A Global Approach to Workplace Mental Wellbeing
Most health professionals will know that depression is now the leading cause of ill health and disability worldwide. As professionals in the workplace health and wellbeing field we must not accept this, especially as many of the reasons leading to mental illness originate in the workplace.
Mental wellbeing has become a major challenge and a key area of focus at the workplace. This applies to employers across the globe. The US news paint a dire picture: increase in suicides, loneliness at epidemic levels, substance abuse and violence related to mental illness, employee burnout, disengagement, etc., etc. While the news cycle may not be quite as fast moving and mental health as well researched in other countries the same challenges persist. A few examples:
- waves of suicide at French telecoms company Orange (formerly France Telecom) shocking the entire the nation
- the phenomenon of “Karoshi” (death through overwork) in Japan
- the legislation of psychosocial risk management in Europe as a result of increasing work-related stress and perceived pressure
- the emerging research on work-related stress, burnout and suicides in China sparking new debate
- the highly publicized deaths of young, ambitious investment bankers in various countries
Many countries are dealing with concerning health trends as well as tragic personal stories. Without a doubt we have a global mental health problem just like we have a global obesity problem. But do we have a global solution to the global problem?
Most multinational employers do not have a global solution. Why? It is complex, takes considerable effort and ready-made packaged solutions are not available. Most multinational companies have not made a global strategy on health and wellbeing a priority… yet, you would think they have given the massive challenge described above. So what to do? What is good practice? What is recommended? Where to start?
A good place to start is the Global Centre for Healthy Workplaces Profiles and Case Studies. The Global Centre has recognized Healthy Workplaces since 2013 including multinational companies, which have excelled in offering health and wellbeing programs and achieving outcomes across their sites globally. Another useful resource is the Buck Consultants benchmarking study “Winning Strategies in Global Workplace Health Promotion“ in partnership with GCHW Co-Founder, International Health Consulting.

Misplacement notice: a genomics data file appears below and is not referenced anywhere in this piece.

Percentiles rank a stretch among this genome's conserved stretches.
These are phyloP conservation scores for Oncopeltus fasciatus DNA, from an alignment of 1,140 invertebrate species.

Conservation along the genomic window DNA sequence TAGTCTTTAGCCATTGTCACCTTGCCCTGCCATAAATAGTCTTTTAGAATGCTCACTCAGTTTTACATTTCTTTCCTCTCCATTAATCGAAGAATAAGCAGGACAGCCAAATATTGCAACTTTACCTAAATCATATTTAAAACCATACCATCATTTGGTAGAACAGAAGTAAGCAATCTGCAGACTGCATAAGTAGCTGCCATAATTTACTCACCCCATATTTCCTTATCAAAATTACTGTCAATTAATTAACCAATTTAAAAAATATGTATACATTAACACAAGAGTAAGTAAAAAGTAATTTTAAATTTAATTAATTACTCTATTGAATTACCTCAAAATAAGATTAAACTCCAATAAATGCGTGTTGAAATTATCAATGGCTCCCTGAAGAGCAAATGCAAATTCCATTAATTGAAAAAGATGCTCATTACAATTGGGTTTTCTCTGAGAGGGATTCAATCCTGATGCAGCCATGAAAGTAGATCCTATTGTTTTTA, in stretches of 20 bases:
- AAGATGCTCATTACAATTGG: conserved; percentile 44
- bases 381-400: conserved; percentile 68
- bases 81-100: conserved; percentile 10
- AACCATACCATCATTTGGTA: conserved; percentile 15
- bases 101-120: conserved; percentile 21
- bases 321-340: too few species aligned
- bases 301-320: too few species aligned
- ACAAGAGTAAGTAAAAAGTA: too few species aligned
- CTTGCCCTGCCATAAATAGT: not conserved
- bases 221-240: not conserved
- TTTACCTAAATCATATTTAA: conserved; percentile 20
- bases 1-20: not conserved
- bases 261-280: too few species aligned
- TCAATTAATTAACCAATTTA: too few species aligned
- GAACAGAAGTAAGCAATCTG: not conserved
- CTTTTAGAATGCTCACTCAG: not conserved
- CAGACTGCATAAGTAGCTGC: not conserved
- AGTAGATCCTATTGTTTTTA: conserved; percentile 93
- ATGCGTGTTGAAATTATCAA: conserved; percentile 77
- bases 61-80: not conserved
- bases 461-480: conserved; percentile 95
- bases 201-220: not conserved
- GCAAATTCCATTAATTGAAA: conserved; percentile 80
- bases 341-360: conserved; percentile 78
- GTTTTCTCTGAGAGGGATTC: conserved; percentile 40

Taking a more targeted global approach to mental wellbeing we would like to make the following 5 recommendations:
1) Adopt a broader value proposition that has adequate emphasis on health and well-being factors and is aligned with business goals
A successful global strategy recognizes that employee health and mental wellbeing is a essential corporate asset – one that creates value with regard to key business goals such as employee recruitment/retention, engagement and productivity.
2) Strike a balance of central guidance and local autonomy
Strong corporate support is essential in order to consistently achieve successful outcomes, e.g. leveraging mental health expertise, resources and ideas across countries and regions. At the same time, a variety of different approaches and programs are necessary due to differing awareness levels and acceptance of mental health challenges.
3) Provide access to a core suite of mental wellbeing programs and policies
All global sites should implement mental health policies and have access to a core set of programs. Examples of policies include flexible work and anti-harassment policies. Core programs should include Mental Health First Aid, awareness campaigns to reduce stigma and employee assistance programs (EAP).
4) Gather globally consistent mental wellbeing metrics
While mental wellbeing metrics are manifold and often challenging to gather and compare across countries best efforts must be made to evaluate programs and report relevant metrics to leadership.
5) Analyze and address work-related factors and the psychosocial working environment
Next to resilience, mindfulness and counselling programs a focus on assessing and improving psychosocial factors is necessary in order to truly improve mental wellbeing. These factors include balance of demand-control and effort-reward, social support, role ambiguity, bullying, harassment at work, etc.
If you have followed the five recommendations and would like to learn more about and/or improve your workplace health programme, then join us for the 7th Global Healthy Workplace Awards and Summit in Melbourne, Australia from 30th October to 1 November 2019.
The Global Centre for Healthy Workplaces provides a global platform for learning and sharing via the Global Awards, Healthy Workplace Certification, the Global Summit, social media and other forms of communications.